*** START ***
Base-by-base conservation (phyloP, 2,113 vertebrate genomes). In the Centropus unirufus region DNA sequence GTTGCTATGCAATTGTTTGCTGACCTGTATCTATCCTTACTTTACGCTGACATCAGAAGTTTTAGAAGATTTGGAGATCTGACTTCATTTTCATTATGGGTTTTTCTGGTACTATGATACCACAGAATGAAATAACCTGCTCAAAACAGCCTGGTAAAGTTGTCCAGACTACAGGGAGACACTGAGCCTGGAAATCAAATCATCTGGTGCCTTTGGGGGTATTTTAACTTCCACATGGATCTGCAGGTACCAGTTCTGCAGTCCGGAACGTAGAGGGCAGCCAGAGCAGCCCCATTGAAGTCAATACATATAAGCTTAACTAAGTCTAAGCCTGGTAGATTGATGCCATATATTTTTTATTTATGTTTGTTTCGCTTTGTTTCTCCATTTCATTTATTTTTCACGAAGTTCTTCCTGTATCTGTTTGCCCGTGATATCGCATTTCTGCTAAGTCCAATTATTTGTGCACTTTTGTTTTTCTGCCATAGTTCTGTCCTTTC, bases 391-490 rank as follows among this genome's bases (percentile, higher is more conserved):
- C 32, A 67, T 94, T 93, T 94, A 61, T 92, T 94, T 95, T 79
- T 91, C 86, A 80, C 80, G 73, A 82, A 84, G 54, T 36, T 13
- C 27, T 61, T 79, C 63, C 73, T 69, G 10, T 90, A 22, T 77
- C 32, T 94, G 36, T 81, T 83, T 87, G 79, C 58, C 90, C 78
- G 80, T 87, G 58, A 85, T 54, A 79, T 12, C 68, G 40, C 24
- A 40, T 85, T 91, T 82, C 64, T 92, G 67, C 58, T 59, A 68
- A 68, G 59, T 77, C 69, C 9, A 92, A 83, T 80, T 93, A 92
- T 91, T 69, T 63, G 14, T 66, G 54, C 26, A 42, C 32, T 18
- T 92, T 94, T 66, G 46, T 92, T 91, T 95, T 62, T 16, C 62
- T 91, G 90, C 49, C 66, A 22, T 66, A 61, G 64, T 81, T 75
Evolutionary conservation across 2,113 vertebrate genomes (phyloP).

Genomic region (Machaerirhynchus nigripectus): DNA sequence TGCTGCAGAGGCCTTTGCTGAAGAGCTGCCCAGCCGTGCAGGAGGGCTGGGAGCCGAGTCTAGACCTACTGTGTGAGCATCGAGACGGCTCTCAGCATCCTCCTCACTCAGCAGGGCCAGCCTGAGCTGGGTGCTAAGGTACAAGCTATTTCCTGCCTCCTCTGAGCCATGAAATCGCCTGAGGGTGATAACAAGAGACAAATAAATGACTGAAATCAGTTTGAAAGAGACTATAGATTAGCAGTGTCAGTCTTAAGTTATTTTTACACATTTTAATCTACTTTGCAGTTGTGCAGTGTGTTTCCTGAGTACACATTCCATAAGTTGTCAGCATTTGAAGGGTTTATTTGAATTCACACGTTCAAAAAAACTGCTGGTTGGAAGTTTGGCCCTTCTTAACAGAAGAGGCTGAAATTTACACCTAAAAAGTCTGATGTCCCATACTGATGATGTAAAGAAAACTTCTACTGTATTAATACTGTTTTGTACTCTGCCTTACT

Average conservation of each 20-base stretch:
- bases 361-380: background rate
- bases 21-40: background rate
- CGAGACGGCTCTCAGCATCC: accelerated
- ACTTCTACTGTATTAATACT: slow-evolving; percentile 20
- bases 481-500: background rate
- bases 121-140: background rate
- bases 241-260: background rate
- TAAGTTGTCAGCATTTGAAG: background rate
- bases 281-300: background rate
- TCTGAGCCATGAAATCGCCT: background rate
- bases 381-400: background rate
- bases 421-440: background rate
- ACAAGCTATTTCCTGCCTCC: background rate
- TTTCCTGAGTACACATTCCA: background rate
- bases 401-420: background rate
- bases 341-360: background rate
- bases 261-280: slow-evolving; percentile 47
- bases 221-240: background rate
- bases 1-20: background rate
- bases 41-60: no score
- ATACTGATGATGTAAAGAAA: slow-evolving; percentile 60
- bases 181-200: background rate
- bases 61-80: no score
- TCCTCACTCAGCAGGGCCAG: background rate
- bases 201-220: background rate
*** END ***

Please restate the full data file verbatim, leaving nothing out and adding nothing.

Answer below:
Base-by-base conservation (phyloP, 2,113 vertebrate genomes). In the Centropus unirufus region DNA sequence GTTGCTATGCAATTGTTTGCTGACCTGTATCTATCCTTACTTTACGCTGACATCAGAAGTTTTAGAAGATTTGGAGATCTGACTTCATTTTCATTATGGGTTTTTCTGGTACTATGATACCACAGAATGAAATAACCTGCTCAAAACAGCCTGGTAAAGTTGTCCAGACTACAGGGAGACACTGAGCCTGGAAATCAAATCATCTGGTGCCTTTGGGGGTATTTTAACTTCCACATGGATCTGCAGGTACCAGTTCTGCAGTCCGGAACGTAGAGGGCAGCCAGAGCAGCCCCATTGAAGTCAATACATATAAGCTTAACTAAGTCTAAGCCTGGTAGATTGATGCCATATATTTTTTATTTATGTTTGTTTCGCTTTGTTTCTCCATTTCATTTATTTTTCACGAAGTTCTTCCTGTATCTGTTTGCCCGTGATATCGCATTTCTGCTAAGTCCAATTATTTGTGCACTTTTGTTTTTCTGCCATAGTTCTGTCCTTTC, bases 391-490 rank as follows among this genome's bases (percentile, higher is more conserved):
- C 32, A 67, T 94, T 93, T 94, A 61, T 92, T 94, T 95, T 79
- T 91, C 86, A 80, C 80, G 73, A 82, A 84, G 54, T 36, T 13
- C 27, T 61, T 79, C 63, C 73, T 69, G 10, T 90, A 22, T 77
- C 32, T 94, G 36, T 81, T 83, T 87, G 79, C 58, C 90, C 78
- G 80, T 87, G 58, A 85, T 54, A 79, T 12, C 68, G 40, C 24
- A 40, T 85, T 91, T 82, C 64, T 92, G 67, C 58, T 59, A 68
- A 68, G 59, T 77, C 69, C 9, A 92, A 83, T 80, T 93, A 92
- T 91, T 69, T 63, G 14, T 66, G 54, C 26, A 42, C 32, T 18
- T 92, T 94, T 66, G 46, T 92, T 91, T 95, T 62, T 16, C 62
- T 91, G 90, C 49, C 66, A 22, T 66, A 61, G 64, T 81, T 75
Evolutionary conservation across 2,113 vertebrate genomes (phyloP).

Genomic region (Machaerirhynchus nigripectus): DNA sequence TGCTGCAGAGGCCTTTGCTGAAGAGCTGCCCAGCCGTGCAGGAGGGCTGGGAGCCGAGTCTAGACCTACTGTGTGAGCATCGAGACGGCTCTCAGCATCCTCCTCACTCAGCAGGGCCAGCCTGAGCTGGGTGCTAAGGTACAAGCTATTTCCTGCCTCCTCTGAGCCATGAAATCGCCTGAGGGTGATAACAAGAGACAAATAAATGACTGAAATCAGTTTGAAAGAGACTATAGATTAGCAGTGTCAGTCTTAAGTTATTTTTACACATTTTAATCTACTTTGCAGTTGTGCAGTGTGTTTCCTGAGTACACATTCCATAAGTTGTCAGCATTTGAAGGGTTTATTTGAATTCACACGTTCAAAAAAACTGCTGGTTGGAAGTTTGGCCCTTCTTAACAGAAGAGGCTGAAATTTACACCTAAAAAGTCTGATGTCCCATACTGATGATGTAAAGAAAACTTCTACTGTATTAATACTGTTTTGTACTCTGCCTTACT

Average conservation of each 20-base stretch:
- bases 361-380: background rate
- bases 21-40: background rate
- CGAGACGGCTCTCAGCATCC: accelerated
- ACTTCTACTGTATTAATACT: slow-evolving; percentile 20
- bases 481-500: background rate
- bases 121-140: background rate
- bases 241-260: background rate
- TAAGTTGTCAGCATTTGAAG: background rate
- bases 281-300: background rate
- TCTGAGCCATGAAATCGCCT: background rate
- bases 381-400: background rate
- bases 421-440: background rate
- ACAAGCTATTTCCTGCCTCC: background rate
- TTTCCTGAGTACACATTCCA: background rate
- bases 401-420: background rate
- bases 341-360: background rate
- bases 261-280: slow-evolving; percentile 47
- bases 221-240: background rate
- bases 1-20: background rate
- bases 41-60: no score
- ATACTGATGATGTAAAGAAA: slow-evolving; percentile 60
- bases 181-200: background rate
- bases 61-80: no score
- TCCTCACTCAGCAGGGCCAG: background rate
- bases 201-220: background rate